True North Initiative: News Scan 04 06 17

TOP STORIES

RCMP: Toronto man joined ISIS

A Toronto man has been arrested and charged for allegedly leaving Canada to join ISIS extremists in their twisted war against civilization. According to the RCMP, Pamir Hakimzadah, 27, travelled to Turkey in the fall of 2014 in a dash to join ISIS. But the wannabe jihadi was busted by Turkish officials and returned to Canada. Toronto cops are also holding Hakimzadah for an incident last June 27. He is charged with uttering threats, assault and assault causing bodily harm. (Toronto Sun) (National Post) (CTV)

Father speaks out after son charged for allegedly leaving Canada to join ISIS

The father of a Toronto man who was charged after allegedly leaving Canada to join the Islamic State, is denying the allegations made by police about his son. Pamir Hakimzadah, 27, was arrested by the RCMP’s Integrated National Security Enforcement Team Wednesday afternoon under Project Sachet, an “extensive national security criminal investigation,” officers said Wednesday. He was charged under the Criminal Code for participating in the activity of a terrorist group. (Global News)

Devices that track, spy on cellphones found at Montreal's Trudeau airport

If you were recently at Montreal's Trudeau International Airport, someone may have been spying on your cellphone. A Radio-Canada reporter detected the presence of an electronic surveillance device known as an IMSI catcher on Feb. 21, while waiting for a U.S.-bound flight. The revelation comes after a joint CBC/Radio-Canada investigation earlier this week found electronic surveillance IMSI catchers have been used in the area near Parliament Hill in Ottawa. (CBC)

RCMP reveals use of secretive cellphone surveillance technology for the first time

The RCMP for the first time is publicly confirming it uses cellphone surveillance devices in investigations across Canada — but at the same time says the potential of unauthorized snooping in Ottawa, as reported by CBC News, poses a threat to national security. "Absolutely," RCMP Chief Supt. Jeff Adam, who is in charge of technical investigations services, said in an unprecedented technical briefing Wednesday with reporters from CBC News, the Toronto Star and the Globe and Mail. (CBC)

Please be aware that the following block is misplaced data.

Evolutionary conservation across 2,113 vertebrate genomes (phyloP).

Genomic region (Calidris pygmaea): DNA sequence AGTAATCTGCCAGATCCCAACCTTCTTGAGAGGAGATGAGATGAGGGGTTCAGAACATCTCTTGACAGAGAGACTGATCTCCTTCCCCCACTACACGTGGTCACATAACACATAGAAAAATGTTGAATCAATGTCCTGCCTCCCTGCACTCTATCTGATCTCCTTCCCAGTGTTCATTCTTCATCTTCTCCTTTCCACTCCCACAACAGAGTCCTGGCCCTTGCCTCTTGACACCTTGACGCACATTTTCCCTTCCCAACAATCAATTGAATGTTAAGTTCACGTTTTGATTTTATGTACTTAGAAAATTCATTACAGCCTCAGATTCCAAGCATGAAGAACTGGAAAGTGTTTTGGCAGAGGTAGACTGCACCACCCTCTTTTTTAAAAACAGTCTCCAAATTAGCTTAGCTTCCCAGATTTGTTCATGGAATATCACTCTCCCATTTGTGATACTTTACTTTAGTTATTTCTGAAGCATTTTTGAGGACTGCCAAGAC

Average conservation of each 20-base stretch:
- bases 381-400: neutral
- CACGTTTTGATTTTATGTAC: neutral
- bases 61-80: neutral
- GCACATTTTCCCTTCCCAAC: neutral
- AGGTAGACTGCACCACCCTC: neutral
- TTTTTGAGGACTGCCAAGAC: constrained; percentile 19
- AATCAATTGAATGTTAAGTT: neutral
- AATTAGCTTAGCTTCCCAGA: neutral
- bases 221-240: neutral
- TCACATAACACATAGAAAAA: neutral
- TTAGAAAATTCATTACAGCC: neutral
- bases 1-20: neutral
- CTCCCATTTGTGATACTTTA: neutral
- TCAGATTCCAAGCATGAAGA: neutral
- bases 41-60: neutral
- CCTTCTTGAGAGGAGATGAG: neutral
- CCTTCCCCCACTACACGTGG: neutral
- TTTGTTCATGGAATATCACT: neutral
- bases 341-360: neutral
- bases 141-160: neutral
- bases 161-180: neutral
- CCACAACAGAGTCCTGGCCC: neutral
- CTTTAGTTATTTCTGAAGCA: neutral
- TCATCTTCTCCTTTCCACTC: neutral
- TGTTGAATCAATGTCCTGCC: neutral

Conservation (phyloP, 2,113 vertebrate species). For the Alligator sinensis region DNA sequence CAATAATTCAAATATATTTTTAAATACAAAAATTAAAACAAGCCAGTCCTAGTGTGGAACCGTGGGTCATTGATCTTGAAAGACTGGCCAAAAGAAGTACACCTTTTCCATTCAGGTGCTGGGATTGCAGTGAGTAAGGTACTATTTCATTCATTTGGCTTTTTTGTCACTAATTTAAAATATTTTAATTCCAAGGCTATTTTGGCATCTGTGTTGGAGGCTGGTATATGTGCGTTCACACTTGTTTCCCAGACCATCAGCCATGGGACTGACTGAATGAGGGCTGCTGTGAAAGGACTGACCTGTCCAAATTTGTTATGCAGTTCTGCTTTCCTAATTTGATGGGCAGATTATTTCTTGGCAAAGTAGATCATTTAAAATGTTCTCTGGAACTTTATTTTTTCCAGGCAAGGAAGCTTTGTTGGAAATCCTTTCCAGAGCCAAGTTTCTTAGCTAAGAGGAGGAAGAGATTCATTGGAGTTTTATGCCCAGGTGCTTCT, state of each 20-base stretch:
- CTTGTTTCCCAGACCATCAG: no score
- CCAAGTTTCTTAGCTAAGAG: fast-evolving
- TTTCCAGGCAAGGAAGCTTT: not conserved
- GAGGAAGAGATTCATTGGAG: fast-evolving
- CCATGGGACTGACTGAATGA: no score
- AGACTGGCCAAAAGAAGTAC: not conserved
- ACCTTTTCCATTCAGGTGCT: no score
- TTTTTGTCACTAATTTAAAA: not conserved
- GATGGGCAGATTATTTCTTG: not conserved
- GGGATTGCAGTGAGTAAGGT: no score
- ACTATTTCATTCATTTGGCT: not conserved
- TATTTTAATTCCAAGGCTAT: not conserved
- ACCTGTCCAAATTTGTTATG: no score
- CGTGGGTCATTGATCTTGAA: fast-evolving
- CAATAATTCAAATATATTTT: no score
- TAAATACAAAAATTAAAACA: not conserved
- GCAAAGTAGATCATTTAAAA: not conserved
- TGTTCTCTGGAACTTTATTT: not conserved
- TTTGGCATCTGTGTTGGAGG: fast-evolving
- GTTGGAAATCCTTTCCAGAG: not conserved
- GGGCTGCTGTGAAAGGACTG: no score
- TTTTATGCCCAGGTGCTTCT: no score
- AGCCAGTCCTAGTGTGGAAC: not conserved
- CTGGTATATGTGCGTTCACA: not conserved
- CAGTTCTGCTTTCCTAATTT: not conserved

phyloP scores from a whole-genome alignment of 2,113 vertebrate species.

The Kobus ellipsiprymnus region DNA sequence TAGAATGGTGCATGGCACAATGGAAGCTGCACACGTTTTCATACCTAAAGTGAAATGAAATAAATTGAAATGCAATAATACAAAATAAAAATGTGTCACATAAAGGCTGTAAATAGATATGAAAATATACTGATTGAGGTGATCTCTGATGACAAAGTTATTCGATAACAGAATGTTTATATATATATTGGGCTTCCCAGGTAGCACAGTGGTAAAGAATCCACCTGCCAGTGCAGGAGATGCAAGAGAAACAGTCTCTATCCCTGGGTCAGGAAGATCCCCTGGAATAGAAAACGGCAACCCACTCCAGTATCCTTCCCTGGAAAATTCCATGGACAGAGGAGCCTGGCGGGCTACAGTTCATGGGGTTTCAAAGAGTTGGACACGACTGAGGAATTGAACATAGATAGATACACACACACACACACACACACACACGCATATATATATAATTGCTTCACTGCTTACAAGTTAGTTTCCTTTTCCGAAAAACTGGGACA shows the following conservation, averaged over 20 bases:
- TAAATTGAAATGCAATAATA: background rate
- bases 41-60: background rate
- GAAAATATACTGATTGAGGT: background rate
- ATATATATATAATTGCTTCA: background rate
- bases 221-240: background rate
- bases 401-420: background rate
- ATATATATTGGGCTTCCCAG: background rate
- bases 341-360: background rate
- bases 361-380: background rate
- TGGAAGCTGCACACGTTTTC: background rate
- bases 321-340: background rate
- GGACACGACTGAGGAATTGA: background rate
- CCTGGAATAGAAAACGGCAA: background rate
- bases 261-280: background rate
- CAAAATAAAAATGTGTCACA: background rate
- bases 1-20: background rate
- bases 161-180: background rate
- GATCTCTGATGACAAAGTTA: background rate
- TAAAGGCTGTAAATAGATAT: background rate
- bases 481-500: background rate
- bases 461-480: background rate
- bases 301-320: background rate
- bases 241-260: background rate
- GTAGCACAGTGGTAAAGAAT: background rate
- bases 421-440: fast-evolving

Teens travelling alone among latest asylum seekers walking into Manitoba

The number of asylum seekers walking across the Canada-U.S. border into Manitoba is on the rise — including the number of minors making the trek alone. Since the beginning of January, nearly 360 people have made an irregular crossing — meaning one somewhere other than an official border crossing — into Manitoba, according to the refugee settlement agency Welcome Place. "The other thing we're starting to see, which is very much a concern, is a number of minors who are unaccompanied," Welcome Place executive director Rita Chahal told CBC News. (CBC)

RCMP accuse Vice-Admiral Norman of leaking cabinet secrets

The RCMP allege Vice-Admiral Mark Norman violated the Criminal Code by leaking government secrets, an accusation that arises from a 16-month probe into the release of information about cabinet deliberations to a Quebec-based shipbuilder that wanted Ottawa to stop delaying approval of a $667-million contract for an interim naval supply ship.A breach of trust conviction under Section 122 of the Criminal Code carries a sentence of up to five years in prison. (Globe and Mail)

Correspondence shows Norman angered by attempted political interference in shipbuilding contract

Correspondence obtained by CTV News shows Vice-Admiral Mark Norman had considered resigning over attempted political interference in a shipbuilding contract by Irving Shipyards, before he was ultimately removed from his duties. Norman was the vice chief of the defence staff when Chief of the Defence Staff Jonathan Vance temporarily removed him from his duties on Jan. 9. The military has never provided an explanation for Norman’s suspension. Sources say Irving wrote to multiple cabinet ministers in the newly minted Liberal government in November of 2015, trying to scuttle a multimillion dollar plan to rebuild a desperately needed supply ship for the Royal Canadian Navy that had been awarded to competitor Davie Shipyards. (CTV)